One thing I’ve learned from reading other books and blogs about French culture, cooking techniques, style and form is that the French, particularly Parisians, really love to warm themselves up with a hot bowl of soup during the chilly winter months. Check out David Lebovitz’s blog about living in Paris and his article about celery root soup at: http://www.davidlebovitz.com/archives/2008/12/celery_root_soup.html

Here’s a quicker version of French Onion Soup than in Julia Child’s book I used (Mastering the Art of French Cooking, Fortieth Edition, Vol. 1 by Julia Child, Louisette Bertholle and Simone Beck, p. 43-45). It’s Emerille Lagasse’s recipe found on the Food Network website:
http://www.foodnetwork.com/recipes/emeril-lagasse/french-onion-soup-recipe/index.html

Substitute ½ cup red grape juice for the sherry and remember to use only your own homemade chicken and veal stock, made from dhabiha halal animals. If you don’t have that, use a halal canned or carton broth (let me know if you see that in any stores), or a can or carton of kosher stock or broth.

You can also use beef stock instead of chicken or veal stock but the taste will be a bit more “meaty”. And you can also just use one type of stock (i.e. only chicken as opposed to the combination), just make sure the stock is dark. Don’t make this dish if you will only be able to use water- it just isn’t worth sacrifice in taste.

Bon Appetit! Let me know how your soup turns out…

Yvonne

King Arthur Flour comes to Chicagoland

Scanning through the local paper can prove to be a rewarding endeavor for the thrifty cook these days. I found myself lucky to see a tiny ad in the Chicago Tribune about the King Arthur Flour Company coming to Palatine, IL for a free baking class, one of their many free national classes!)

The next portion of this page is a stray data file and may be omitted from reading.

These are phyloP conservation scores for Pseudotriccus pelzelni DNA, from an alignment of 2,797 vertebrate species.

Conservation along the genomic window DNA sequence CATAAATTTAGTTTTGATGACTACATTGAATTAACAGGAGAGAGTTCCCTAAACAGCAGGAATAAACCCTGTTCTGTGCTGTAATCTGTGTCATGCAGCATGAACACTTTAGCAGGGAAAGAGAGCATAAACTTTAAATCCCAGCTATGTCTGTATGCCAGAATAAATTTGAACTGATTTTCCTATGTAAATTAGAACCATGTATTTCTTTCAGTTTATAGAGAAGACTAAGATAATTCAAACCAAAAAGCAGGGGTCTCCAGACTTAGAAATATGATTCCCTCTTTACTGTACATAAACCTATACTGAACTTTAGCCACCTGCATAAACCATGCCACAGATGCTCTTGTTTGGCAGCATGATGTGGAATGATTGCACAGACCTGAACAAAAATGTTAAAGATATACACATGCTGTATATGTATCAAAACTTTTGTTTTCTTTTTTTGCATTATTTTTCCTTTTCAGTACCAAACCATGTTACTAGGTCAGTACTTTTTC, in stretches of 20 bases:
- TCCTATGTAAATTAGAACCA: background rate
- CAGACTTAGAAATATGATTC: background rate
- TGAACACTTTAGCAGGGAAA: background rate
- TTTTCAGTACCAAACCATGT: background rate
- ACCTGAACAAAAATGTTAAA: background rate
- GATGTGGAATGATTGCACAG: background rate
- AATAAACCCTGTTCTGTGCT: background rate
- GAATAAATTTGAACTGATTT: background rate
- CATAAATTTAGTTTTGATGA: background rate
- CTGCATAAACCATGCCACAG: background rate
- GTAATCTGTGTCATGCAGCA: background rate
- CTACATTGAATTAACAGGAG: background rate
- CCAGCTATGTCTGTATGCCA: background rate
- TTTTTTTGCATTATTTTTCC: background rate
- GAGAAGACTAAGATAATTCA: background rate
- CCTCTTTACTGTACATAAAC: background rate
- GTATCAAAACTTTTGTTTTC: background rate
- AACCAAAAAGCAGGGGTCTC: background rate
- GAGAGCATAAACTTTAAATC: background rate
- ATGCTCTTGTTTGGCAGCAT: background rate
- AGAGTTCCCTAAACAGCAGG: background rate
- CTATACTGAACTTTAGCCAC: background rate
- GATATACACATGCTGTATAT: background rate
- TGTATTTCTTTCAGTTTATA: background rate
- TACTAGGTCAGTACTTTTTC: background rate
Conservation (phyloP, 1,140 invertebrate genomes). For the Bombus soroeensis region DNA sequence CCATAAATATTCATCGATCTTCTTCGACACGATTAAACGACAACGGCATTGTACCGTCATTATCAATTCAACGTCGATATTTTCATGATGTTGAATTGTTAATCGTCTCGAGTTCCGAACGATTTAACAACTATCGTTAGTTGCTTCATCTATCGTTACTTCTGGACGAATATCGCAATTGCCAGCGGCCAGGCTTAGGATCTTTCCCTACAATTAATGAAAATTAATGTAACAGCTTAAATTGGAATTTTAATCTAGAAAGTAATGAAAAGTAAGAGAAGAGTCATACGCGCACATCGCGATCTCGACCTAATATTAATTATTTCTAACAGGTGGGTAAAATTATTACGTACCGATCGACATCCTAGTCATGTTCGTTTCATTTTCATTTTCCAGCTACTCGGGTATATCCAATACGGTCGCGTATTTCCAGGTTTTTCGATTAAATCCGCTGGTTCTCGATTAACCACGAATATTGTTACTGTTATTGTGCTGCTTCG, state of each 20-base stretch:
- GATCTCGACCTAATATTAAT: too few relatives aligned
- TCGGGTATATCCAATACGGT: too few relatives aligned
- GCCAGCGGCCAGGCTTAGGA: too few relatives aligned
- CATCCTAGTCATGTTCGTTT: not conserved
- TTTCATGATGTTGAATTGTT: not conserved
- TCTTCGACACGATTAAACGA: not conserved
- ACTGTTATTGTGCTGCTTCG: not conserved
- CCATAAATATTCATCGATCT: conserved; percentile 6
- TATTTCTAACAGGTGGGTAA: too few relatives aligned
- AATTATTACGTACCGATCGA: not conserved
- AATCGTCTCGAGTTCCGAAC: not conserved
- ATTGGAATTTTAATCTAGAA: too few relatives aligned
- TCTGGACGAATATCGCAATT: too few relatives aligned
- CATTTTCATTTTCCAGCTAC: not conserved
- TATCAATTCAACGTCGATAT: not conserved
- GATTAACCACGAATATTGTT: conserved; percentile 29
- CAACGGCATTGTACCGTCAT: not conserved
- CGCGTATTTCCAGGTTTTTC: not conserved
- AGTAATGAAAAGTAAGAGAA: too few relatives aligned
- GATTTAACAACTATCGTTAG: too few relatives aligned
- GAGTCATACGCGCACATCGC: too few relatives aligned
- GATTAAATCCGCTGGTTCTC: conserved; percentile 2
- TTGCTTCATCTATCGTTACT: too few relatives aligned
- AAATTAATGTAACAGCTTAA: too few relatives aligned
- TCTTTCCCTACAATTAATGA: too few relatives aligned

There were actually two classes taking place in the Hotel Indigo that day (Thursday, November 13)- one in the early afternoon called “Sweet & Savory Yeast Breads”, the one I attended; and another in the evening called “Festive Cookies & Pies”. I was fortunate to see the ad Wednesday night, sufficient time to plan my day around this opportunity.

I arrived at the Hotel Indigo early enough to get a good seat near the front where I could clearly see and hear our baking instructor. I didn’t want to miss a thing- sort of a deja vous of my college days attending lectures by famed authors or politicians.

I was kindly greeted by a friendly, slender young woman in a black fleece vest who handed me a booklet entitled “Baking with King Arthur Flour”. At my seat, I perused the book for a few minutes, skimming through the various bread recipes. There were tips and hints on baking and on the last page a valuable coupon towards the purchase of any variety of King Arthur Flour. I made a mental note to hit my local Shop ‘N Save on my way home, knowing full well they carried this brand of flour—and it was on sale this week.

Before the class started, an employee, baker and editor of King Arthur’s bimonthly baking newsletter, The Baking Sheet, Susan Reid, warmed up the crowd by testing our knowledge of baking and even telling a personal story about how she joined the 100% employee-owner company of King Arthur Flour, located in Norwich, VT. She also explained the interesting history behind this company, which dates back to Boston in 1790.

Once the actual program began, all eyes were on the instructor, Carolyn Hack. Her gentle and inviting presence seemed to make everyone comfortable. As planned, she began to introduce the Sweet Bread Dough recipe she was to prepare.  Her witty humor about dough, baking and life garnered everyone’s attention, even the latecomers that filled up the back rows quietly. From Carolyn we all shared in the experience of learning valuable instructions about yeast, water temperature, flour and eventually kneading the dough. Here are just a few of the things I was surprised to learn:

  • Water to proof the yeast should be like the temperature of warm bath water
  • When putting water in your yeast, if it’s too hot for you, it’s too hot for your yeast